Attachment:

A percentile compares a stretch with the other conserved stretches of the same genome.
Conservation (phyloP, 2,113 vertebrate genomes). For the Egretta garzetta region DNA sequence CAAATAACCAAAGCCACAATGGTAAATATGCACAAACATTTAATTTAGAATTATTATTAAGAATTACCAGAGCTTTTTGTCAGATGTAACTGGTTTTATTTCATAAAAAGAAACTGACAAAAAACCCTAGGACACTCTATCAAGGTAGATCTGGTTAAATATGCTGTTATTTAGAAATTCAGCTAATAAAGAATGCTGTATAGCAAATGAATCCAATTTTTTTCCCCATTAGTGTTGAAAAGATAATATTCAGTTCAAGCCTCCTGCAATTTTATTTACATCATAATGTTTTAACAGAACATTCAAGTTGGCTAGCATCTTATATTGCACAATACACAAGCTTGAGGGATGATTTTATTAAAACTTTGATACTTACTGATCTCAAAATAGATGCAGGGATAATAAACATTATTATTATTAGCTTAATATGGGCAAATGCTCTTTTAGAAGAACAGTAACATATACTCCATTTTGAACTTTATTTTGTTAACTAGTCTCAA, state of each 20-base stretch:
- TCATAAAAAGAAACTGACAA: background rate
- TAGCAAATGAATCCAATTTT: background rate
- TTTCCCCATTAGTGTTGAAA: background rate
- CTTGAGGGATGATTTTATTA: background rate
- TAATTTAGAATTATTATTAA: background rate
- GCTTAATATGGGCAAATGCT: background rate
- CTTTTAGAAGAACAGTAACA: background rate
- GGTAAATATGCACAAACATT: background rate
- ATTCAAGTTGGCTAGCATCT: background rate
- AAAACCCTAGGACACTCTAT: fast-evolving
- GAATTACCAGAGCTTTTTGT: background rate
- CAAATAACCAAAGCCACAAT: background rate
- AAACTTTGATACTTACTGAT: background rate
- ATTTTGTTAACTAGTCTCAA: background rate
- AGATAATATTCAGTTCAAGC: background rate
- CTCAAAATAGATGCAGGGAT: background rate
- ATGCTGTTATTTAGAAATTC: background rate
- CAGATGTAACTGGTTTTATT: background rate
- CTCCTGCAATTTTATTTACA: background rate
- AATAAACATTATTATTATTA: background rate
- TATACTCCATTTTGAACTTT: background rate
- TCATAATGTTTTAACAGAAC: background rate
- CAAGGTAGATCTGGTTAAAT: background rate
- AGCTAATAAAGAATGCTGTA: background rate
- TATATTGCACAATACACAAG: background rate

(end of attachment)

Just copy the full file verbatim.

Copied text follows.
A percentile compares a stretch with the other conserved stretches of the same genome.
Conservation (phyloP, 2,113 vertebrate genomes). For the Egretta garzetta region DNA sequence CAAATAACCAAAGCCACAATGGTAAATATGCACAAACATTTAATTTAGAATTATTATTAAGAATTACCAGAGCTTTTTGTCAGATGTAACTGGTTTTATTTCATAAAAAGAAACTGACAAAAAACCCTAGGACACTCTATCAAGGTAGATCTGGTTAAATATGCTGTTATTTAGAAATTCAGCTAATAAAGAATGCTGTATAGCAAATGAATCCAATTTTTTTCCCCATTAGTGTTGAAAAGATAATATTCAGTTCAAGCCTCCTGCAATTTTATTTACATCATAATGTTTTAACAGAACATTCAAGTTGGCTAGCATCTTATATTGCACAATACACAAGCTTGAGGGATGATTTTATTAAAACTTTGATACTTACTGATCTCAAAATAGATGCAGGGATAATAAACATTATTATTATTAGCTTAATATGGGCAAATGCTCTTTTAGAAGAACAGTAACATATACTCCATTTTGAACTTTATTTTGTTAACTAGTCTCAA, state of each 20-base stretch:
- TCATAAAAAGAAACTGACAA: background rate
- TAGCAAATGAATCCAATTTT: background rate
- TTTCCCCATTAGTGTTGAAA: background rate
- CTTGAGGGATGATTTTATTA: background rate
- TAATTTAGAATTATTATTAA: background rate
- GCTTAATATGGGCAAATGCT: background rate
- CTTTTAGAAGAACAGTAACA: background rate
- GGTAAATATGCACAAACATT: background rate
- ATTCAAGTTGGCTAGCATCT: background rate
- AAAACCCTAGGACACTCTAT: fast-evolving
- GAATTACCAGAGCTTTTTGT: background rate
- CAAATAACCAAAGCCACAAT: background rate
- AAACTTTGATACTTACTGAT: background rate
- ATTTTGTTAACTAGTCTCAA: background rate
- AGATAATATTCAGTTCAAGC: background rate
- CTCAAAATAGATGCAGGGAT: background rate
- ATGCTGTTATTTAGAAATTC: background rate
- CAGATGTAACTGGTTTTATT: background rate
- CTCCTGCAATTTTATTTACA: background rate
- AATAAACATTATTATTATTA: background rate
- TATACTCCATTTTGAACTTT: background rate
- TCATAATGTTTTAACAGAAC: background rate
- CAAGGTAGATCTGGTTAAAT: background rate
- AGCTAATAAAGAATGCTGTA: background rate
- TATATTGCACAATACACAAG: background rate